• Until I was up there with my arm around my gay son singing that beautiful song, I never dreamed what the dynamis of the situation would be. As I looked out at the audience, I saw in their eyes their thoughts. “My God, he has his arm around his gay son and sings that if we only have love, everything will be alright!”

    I had a difficult time to keep back the tears. I had to sing through the tight constriction of my throat. We sang:

    “If we only have love, then tomorrow will dawn,

    And the days of our years, will rise on that morn.

    If we only have love, to embrace without fears

    We will kiss with our eyes, we will sleep without tears.

    If we only have love, with our arms opened wide

    Then the young and the old will stand at our side.

    If we only have love, love that’s falling like rain,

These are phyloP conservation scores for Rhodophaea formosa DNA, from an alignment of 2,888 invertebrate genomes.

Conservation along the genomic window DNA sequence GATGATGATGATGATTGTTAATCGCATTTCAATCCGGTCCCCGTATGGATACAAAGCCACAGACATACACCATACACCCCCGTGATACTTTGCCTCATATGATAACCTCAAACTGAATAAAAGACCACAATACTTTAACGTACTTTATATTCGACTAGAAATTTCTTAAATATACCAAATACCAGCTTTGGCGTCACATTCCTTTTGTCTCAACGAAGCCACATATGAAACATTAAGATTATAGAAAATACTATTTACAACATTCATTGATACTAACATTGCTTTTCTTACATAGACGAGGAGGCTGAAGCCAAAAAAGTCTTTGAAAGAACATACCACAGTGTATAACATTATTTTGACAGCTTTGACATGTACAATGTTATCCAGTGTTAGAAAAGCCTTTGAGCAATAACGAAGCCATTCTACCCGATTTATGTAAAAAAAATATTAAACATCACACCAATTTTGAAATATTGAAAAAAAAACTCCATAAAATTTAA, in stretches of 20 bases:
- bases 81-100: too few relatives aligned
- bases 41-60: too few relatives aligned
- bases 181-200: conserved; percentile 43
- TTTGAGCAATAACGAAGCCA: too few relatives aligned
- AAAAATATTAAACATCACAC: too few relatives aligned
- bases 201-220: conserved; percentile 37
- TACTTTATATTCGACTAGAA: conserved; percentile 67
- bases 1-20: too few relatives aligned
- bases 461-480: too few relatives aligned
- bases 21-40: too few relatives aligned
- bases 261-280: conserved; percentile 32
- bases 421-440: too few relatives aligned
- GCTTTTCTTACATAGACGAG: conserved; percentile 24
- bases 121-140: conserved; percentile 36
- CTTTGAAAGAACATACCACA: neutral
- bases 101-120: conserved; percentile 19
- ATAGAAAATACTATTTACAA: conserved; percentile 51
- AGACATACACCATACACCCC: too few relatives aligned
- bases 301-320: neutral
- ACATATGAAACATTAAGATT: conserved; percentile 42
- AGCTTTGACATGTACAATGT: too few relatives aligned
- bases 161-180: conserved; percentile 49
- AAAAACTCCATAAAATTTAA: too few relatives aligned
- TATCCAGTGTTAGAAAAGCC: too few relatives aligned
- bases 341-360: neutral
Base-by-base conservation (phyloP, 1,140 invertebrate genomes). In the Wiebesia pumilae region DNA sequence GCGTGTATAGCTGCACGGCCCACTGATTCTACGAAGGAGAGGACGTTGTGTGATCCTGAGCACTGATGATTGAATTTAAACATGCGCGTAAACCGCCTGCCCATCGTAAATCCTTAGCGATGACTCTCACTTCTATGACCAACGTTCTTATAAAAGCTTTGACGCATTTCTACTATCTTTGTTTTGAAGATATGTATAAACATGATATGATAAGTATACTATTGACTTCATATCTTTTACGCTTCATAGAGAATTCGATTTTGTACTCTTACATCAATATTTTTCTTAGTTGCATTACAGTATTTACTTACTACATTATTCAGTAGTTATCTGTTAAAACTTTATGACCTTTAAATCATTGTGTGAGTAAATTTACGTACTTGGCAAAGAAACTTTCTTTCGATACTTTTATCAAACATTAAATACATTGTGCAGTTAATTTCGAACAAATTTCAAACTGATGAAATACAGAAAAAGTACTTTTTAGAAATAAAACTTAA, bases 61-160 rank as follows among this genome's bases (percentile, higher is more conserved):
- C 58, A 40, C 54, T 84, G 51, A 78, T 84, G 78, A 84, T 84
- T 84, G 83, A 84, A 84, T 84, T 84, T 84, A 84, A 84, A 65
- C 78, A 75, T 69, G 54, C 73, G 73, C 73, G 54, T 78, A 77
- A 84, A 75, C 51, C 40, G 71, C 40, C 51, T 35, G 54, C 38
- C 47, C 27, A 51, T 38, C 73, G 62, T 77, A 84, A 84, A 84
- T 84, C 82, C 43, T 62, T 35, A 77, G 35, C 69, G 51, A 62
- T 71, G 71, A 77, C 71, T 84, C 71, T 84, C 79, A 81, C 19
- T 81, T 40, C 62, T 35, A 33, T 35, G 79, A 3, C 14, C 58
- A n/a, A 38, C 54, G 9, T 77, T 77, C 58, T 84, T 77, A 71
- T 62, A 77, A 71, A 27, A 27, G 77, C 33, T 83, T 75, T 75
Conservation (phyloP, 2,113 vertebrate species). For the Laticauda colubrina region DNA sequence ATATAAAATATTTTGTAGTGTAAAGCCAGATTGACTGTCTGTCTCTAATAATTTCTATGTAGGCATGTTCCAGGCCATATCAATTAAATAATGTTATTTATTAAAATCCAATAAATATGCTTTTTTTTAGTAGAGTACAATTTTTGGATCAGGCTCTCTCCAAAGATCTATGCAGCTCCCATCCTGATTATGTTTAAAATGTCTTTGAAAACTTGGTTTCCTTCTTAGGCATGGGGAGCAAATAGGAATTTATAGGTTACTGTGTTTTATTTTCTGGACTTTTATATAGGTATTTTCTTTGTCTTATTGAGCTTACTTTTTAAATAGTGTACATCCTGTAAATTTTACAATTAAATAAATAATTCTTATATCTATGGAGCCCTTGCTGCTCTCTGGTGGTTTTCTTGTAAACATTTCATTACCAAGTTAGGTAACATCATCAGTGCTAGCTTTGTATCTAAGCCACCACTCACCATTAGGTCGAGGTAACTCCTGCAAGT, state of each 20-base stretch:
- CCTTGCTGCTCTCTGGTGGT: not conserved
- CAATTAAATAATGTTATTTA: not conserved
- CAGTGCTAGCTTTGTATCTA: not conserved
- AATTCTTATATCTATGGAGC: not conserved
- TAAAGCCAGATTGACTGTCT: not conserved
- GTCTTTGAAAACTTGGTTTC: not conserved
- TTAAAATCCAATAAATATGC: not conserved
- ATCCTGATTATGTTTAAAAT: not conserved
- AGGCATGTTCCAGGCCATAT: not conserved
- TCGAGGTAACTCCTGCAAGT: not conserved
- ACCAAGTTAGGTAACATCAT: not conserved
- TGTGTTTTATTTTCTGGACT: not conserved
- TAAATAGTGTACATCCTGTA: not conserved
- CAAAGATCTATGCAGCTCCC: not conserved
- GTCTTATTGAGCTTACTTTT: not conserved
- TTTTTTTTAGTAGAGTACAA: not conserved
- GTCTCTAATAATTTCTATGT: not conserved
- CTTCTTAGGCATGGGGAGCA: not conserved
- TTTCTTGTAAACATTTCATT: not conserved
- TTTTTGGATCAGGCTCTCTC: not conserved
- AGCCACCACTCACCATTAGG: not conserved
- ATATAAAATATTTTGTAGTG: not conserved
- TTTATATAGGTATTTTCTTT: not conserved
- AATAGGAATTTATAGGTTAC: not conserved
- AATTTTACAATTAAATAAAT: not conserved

Then the parched desert earth will grow green again.

    If we only have love for the hymn that we shout

    For the song that we sing, then we’ll have a way out.

    If we only have love, we can reach those in pain

    We can heal all our wounds, we can use our own names.

    If we only have love, we can melt all the guns,

    And give the new world to our daughters and sons.

    If we only have love, then Jerusalem stands

    And then death has on shadows – there are no foreign lands.

    If we only have love, we will never bow down,

    We’ll be tall as the pines, neither heroes nor clowns.

    If we only have love, then we’ll only be men,

    And we’ll drink from the Grail to be whole once again.

    Then with nothing at all, but the little we are,

    We’ll conquered all time, all space, the sun, the moon, and the stars.”